Federal Unemployment Program Expires

Wednesday, December 1, 2010 at 5:10 PM by

As of today, it’s official: The program that provides federal benefits to long-term unemployed workers has expired. There’s hope for the program to be revived, but until then, long-term unemployed workers are getting no further help making ends meet.

Unemployment benefits are provided at both the state and federal levels. In normal times, unemployed workers get 26 weeks of unemployment benefits at the state level. During economic downturns, Congress creates a temporary program to help provide benefits beyond the 26 weeks. In the current recession, federal benefits maxed out at up to 73 weeks, for a total of 99 weeks (26 + 73) between state and federal benefits. Letting the federal unemployment benefits program expire at this point means unemployed workers will not have access to benefits beyond the 26 weeks provided by the state.

A good article in the Racine Journal Times by Michael Burke examines the hardship and worry of a Racine County family about to lose their UI benefits. The article cites DWD statistics indicating that nearly 56 percent of the people in WI receiving UI benefits are getting the extended federal benefits.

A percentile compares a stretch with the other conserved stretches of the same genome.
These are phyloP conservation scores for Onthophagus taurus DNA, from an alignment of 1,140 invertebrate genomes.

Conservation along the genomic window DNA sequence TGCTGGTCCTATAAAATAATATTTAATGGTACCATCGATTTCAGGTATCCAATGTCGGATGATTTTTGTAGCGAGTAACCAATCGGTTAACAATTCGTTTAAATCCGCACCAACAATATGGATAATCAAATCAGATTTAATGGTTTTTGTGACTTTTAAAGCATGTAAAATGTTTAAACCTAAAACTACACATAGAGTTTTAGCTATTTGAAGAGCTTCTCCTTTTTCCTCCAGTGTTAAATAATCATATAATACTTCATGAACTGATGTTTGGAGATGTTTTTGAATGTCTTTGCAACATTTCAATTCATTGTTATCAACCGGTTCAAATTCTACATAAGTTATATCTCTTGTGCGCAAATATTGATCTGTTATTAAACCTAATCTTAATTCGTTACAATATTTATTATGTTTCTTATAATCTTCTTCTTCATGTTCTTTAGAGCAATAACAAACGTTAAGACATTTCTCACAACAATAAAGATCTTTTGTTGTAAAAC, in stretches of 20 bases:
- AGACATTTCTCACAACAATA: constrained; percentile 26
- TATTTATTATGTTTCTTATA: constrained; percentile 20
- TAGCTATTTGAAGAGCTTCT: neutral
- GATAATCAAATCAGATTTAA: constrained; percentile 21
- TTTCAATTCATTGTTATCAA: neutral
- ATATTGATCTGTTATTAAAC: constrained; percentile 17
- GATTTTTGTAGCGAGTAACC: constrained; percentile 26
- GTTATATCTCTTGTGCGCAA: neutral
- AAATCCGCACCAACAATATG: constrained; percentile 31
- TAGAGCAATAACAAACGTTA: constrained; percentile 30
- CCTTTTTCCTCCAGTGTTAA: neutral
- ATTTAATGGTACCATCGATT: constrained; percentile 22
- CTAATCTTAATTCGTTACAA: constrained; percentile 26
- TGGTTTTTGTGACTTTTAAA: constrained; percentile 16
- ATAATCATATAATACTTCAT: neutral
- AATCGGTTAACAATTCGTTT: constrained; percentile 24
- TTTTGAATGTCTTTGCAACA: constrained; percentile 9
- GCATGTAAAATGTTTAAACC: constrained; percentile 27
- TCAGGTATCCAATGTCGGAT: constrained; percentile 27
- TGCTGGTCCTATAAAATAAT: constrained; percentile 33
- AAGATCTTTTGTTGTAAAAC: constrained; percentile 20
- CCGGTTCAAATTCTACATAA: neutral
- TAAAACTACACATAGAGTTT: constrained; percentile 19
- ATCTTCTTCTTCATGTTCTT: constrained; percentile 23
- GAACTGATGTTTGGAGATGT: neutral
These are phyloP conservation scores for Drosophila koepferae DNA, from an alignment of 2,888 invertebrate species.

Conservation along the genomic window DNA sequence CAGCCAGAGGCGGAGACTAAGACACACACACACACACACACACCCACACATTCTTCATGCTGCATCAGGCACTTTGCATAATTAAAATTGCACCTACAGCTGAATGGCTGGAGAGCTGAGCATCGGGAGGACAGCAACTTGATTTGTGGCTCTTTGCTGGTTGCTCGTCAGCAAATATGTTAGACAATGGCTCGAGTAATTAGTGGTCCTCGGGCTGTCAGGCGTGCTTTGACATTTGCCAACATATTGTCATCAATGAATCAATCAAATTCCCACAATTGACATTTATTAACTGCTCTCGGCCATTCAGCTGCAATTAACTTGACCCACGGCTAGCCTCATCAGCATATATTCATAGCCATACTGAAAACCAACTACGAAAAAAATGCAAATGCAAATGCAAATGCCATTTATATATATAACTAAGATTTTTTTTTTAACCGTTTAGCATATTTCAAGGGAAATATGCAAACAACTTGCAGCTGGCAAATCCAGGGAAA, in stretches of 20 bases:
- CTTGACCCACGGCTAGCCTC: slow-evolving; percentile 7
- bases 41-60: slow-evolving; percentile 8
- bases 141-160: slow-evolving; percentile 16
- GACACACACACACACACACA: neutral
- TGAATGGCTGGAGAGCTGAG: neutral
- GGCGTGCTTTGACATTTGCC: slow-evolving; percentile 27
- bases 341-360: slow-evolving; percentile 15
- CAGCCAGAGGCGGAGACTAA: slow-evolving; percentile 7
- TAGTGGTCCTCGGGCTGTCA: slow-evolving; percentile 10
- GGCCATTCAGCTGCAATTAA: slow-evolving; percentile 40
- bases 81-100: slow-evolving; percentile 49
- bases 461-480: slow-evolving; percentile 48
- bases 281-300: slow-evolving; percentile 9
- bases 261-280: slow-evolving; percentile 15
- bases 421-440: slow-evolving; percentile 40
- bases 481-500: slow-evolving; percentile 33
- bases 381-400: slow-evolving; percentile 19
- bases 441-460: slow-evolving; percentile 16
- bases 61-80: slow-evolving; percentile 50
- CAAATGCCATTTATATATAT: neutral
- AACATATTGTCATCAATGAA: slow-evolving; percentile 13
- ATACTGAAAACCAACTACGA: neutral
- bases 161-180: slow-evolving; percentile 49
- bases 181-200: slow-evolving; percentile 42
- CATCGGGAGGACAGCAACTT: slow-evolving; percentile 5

The federal unemployment benefits program is meant to be temporary, but now is not the time to let benefits lapse. The economic recovery is too fragile and the unemployment rate is too high. In recoveries from past recessions, Congress never ended the federal unemployment benefits when the unemployment rate was more than 7.2 percent; today the unemployment rate is 9.6 percent. There simply aren’t enough jobs out there yet for Congress to justify ending the federal extended benefits.

Continuing the extended UI benefits is important not only for the jobless workers who are directly affected, but also for the nation’s economic recovery. Failing to provide federally supported UI benefits for another year could drain as much as $80 billion of purchasing power from the US economy and hold down job creation, costing 1 million or more jobs. (See Emergency Unemployment Insurance Benefits Remain Critical for the Economy, Center on Budget and Policy Priorities: November 10, 2010, p. 7.)

One issue that’s coming up in considering an extension of benefits is whether legislators will cut other spending in order to pay for the cost of temporarily continuing the unemployment benefit program. We believe that the cost of continuing the unemployment benefits should be subject to the same conditions as extending the Bush tax cuts, and almost no policymakers are advocating requiring an offset to pay for those.

Many believe that Congress is likely to approve one more extension of federal unemployment benefits, possibly as part of the tax cut package. Until the economic recovery gathers more steam, we need Congress to continue unemployment benefits for the long-term unemployed, at least one more time.

Tamarine Cornelius
Jon Peacock

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